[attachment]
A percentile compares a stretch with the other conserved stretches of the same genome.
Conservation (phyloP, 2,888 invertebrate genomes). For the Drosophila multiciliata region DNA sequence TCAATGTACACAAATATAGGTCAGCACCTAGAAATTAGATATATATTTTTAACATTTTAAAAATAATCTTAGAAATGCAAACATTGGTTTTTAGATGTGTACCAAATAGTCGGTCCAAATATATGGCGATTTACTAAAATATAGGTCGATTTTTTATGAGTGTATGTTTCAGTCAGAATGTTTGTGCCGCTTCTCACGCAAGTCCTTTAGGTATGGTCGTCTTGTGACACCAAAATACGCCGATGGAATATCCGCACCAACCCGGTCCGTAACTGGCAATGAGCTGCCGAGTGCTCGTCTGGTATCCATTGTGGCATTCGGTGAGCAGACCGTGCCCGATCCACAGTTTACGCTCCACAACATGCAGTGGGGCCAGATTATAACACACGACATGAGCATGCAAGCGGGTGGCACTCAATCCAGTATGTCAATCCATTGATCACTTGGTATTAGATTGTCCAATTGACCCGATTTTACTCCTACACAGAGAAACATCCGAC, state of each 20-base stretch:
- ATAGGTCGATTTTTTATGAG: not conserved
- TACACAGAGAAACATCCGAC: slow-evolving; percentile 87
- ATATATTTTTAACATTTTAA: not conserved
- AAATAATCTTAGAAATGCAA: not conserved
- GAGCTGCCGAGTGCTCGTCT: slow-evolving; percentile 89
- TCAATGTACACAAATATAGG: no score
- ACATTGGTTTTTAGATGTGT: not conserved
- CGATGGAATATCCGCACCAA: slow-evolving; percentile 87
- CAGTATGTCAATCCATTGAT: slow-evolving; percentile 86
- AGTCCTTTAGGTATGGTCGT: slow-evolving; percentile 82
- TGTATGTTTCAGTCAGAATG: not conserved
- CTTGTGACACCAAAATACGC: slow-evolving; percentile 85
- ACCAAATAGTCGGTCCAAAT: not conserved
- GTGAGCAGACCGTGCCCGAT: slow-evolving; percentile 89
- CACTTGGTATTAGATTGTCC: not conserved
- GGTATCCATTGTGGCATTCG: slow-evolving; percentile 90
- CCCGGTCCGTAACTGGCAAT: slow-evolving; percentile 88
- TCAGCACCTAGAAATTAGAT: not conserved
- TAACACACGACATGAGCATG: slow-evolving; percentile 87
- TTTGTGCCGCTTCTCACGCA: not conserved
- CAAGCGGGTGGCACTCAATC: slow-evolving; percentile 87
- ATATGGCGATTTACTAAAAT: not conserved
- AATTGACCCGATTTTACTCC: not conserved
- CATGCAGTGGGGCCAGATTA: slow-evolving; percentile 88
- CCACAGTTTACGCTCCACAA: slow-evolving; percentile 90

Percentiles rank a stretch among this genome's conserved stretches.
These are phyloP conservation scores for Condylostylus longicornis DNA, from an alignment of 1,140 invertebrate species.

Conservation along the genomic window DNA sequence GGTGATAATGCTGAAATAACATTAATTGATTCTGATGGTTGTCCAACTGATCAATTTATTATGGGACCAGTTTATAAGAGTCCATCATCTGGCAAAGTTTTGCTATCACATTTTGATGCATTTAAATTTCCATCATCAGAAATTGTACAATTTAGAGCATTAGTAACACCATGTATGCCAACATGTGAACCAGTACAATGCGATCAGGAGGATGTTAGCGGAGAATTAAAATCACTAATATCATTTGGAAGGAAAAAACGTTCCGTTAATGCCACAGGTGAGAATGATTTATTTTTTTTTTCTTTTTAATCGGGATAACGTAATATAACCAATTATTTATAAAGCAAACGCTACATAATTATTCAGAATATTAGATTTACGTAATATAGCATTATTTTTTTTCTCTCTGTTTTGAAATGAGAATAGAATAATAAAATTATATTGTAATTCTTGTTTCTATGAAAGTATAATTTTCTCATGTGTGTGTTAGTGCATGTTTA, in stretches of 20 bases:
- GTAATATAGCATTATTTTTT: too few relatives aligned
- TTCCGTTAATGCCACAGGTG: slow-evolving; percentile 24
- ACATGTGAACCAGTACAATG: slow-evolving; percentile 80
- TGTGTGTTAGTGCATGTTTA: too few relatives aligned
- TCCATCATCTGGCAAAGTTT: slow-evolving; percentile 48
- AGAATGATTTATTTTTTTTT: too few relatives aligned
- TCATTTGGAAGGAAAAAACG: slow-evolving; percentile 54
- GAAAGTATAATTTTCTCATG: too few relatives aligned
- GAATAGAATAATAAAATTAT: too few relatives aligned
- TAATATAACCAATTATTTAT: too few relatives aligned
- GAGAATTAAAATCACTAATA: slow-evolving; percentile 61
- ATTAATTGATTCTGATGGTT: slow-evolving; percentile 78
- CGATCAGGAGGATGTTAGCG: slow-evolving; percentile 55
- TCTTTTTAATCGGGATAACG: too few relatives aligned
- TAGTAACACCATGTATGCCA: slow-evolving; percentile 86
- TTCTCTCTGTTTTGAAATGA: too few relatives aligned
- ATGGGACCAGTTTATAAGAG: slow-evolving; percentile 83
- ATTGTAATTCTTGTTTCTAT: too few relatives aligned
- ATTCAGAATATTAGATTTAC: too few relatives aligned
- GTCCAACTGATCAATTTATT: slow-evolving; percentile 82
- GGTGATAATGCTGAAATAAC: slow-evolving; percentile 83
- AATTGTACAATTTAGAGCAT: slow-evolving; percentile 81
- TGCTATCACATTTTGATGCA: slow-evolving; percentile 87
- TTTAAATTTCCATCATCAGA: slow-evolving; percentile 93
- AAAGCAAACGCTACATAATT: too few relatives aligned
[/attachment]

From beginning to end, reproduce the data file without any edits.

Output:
A percentile compares a stretch with the other conserved stretches of the same genome.
Conservation (phyloP, 2,888 invertebrate genomes). For the Drosophila multiciliata region DNA sequence TCAATGTACACAAATATAGGTCAGCACCTAGAAATTAGATATATATTTTTAACATTTTAAAAATAATCTTAGAAATGCAAACATTGGTTTTTAGATGTGTACCAAATAGTCGGTCCAAATATATGGCGATTTACTAAAATATAGGTCGATTTTTTATGAGTGTATGTTTCAGTCAGAATGTTTGTGCCGCTTCTCACGCAAGTCCTTTAGGTATGGTCGTCTTGTGACACCAAAATACGCCGATGGAATATCCGCACCAACCCGGTCCGTAACTGGCAATGAGCTGCCGAGTGCTCGTCTGGTATCCATTGTGGCATTCGGTGAGCAGACCGTGCCCGATCCACAGTTTACGCTCCACAACATGCAGTGGGGCCAGATTATAACACACGACATGAGCATGCAAGCGGGTGGCACTCAATCCAGTATGTCAATCCATTGATCACTTGGTATTAGATTGTCCAATTGACCCGATTTTACTCCTACACAGAGAAACATCCGAC, state of each 20-base stretch:
- ATAGGTCGATTTTTTATGAG: not conserved
- TACACAGAGAAACATCCGAC: slow-evolving; percentile 87
- ATATATTTTTAACATTTTAA: not conserved
- AAATAATCTTAGAAATGCAA: not conserved
- GAGCTGCCGAGTGCTCGTCT: slow-evolving; percentile 89
- TCAATGTACACAAATATAGG: no score
- ACATTGGTTTTTAGATGTGT: not conserved
- CGATGGAATATCCGCACCAA: slow-evolving; percentile 87
- CAGTATGTCAATCCATTGAT: slow-evolving; percentile 86
- AGTCCTTTAGGTATGGTCGT: slow-evolving; percentile 82
- TGTATGTTTCAGTCAGAATG: not conserved
- CTTGTGACACCAAAATACGC: slow-evolving; percentile 85
- ACCAAATAGTCGGTCCAAAT: not conserved
- GTGAGCAGACCGTGCCCGAT: slow-evolving; percentile 89
- CACTTGGTATTAGATTGTCC: not conserved
- GGTATCCATTGTGGCATTCG: slow-evolving; percentile 90
- CCCGGTCCGTAACTGGCAAT: slow-evolving; percentile 88
- TCAGCACCTAGAAATTAGAT: not conserved
- TAACACACGACATGAGCATG: slow-evolving; percentile 87
- TTTGTGCCGCTTCTCACGCA: not conserved
- CAAGCGGGTGGCACTCAATC: slow-evolving; percentile 87
- ATATGGCGATTTACTAAAAT: not conserved
- AATTGACCCGATTTTACTCC: not conserved
- CATGCAGTGGGGCCAGATTA: slow-evolving; percentile 88
- CCACAGTTTACGCTCCACAA: slow-evolving; percentile 90

Percentiles rank a stretch among this genome's conserved stretches.
These are phyloP conservation scores for Condylostylus longicornis DNA, from an alignment of 1,140 invertebrate species.

Conservation along the genomic window DNA sequence GGTGATAATGCTGAAATAACATTAATTGATTCTGATGGTTGTCCAACTGATCAATTTATTATGGGACCAGTTTATAAGAGTCCATCATCTGGCAAAGTTTTGCTATCACATTTTGATGCATTTAAATTTCCATCATCAGAAATTGTACAATTTAGAGCATTAGTAACACCATGTATGCCAACATGTGAACCAGTACAATGCGATCAGGAGGATGTTAGCGGAGAATTAAAATCACTAATATCATTTGGAAGGAAAAAACGTTCCGTTAATGCCACAGGTGAGAATGATTTATTTTTTTTTTCTTTTTAATCGGGATAACGTAATATAACCAATTATTTATAAAGCAAACGCTACATAATTATTCAGAATATTAGATTTACGTAATATAGCATTATTTTTTTTCTCTCTGTTTTGAAATGAGAATAGAATAATAAAATTATATTGTAATTCTTGTTTCTATGAAAGTATAATTTTCTCATGTGTGTGTTAGTGCATGTTTA, in stretches of 20 bases:
- GTAATATAGCATTATTTTTT: too few relatives aligned
- TTCCGTTAATGCCACAGGTG: slow-evolving; percentile 24
- ACATGTGAACCAGTACAATG: slow-evolving; percentile 80
- TGTGTGTTAGTGCATGTTTA: too few relatives aligned
- TCCATCATCTGGCAAAGTTT: slow-evolving; percentile 48
- AGAATGATTTATTTTTTTTT: too few relatives aligned
- TCATTTGGAAGGAAAAAACG: slow-evolving; percentile 54
- GAAAGTATAATTTTCTCATG: too few relatives aligned
- GAATAGAATAATAAAATTAT: too few relatives aligned
- TAATATAACCAATTATTTAT: too few relatives aligned
- GAGAATTAAAATCACTAATA: slow-evolving; percentile 61
- ATTAATTGATTCTGATGGTT: slow-evolving; percentile 78
- CGATCAGGAGGATGTTAGCG: slow-evolving; percentile 55
- TCTTTTTAATCGGGATAACG: too few relatives aligned
- TAGTAACACCATGTATGCCA: slow-evolving; percentile 86
- TTCTCTCTGTTTTGAAATGA: too few relatives aligned
- ATGGGACCAGTTTATAAGAG: slow-evolving; percentile 83
- ATTGTAATTCTTGTTTCTAT: too few relatives aligned
- ATTCAGAATATTAGATTTAC: too few relatives aligned
- GTCCAACTGATCAATTTATT: slow-evolving; percentile 82
- GGTGATAATGCTGAAATAAC: slow-evolving; percentile 83
- AATTGTACAATTTAGAGCAT: slow-evolving; percentile 81
- TGCTATCACATTTTGATGCA: slow-evolving; percentile 87
- TTTAAATTTCCATCATCAGA: slow-evolving; percentile 93
- AAAGCAAACGCTACATAATT: too few relatives aligned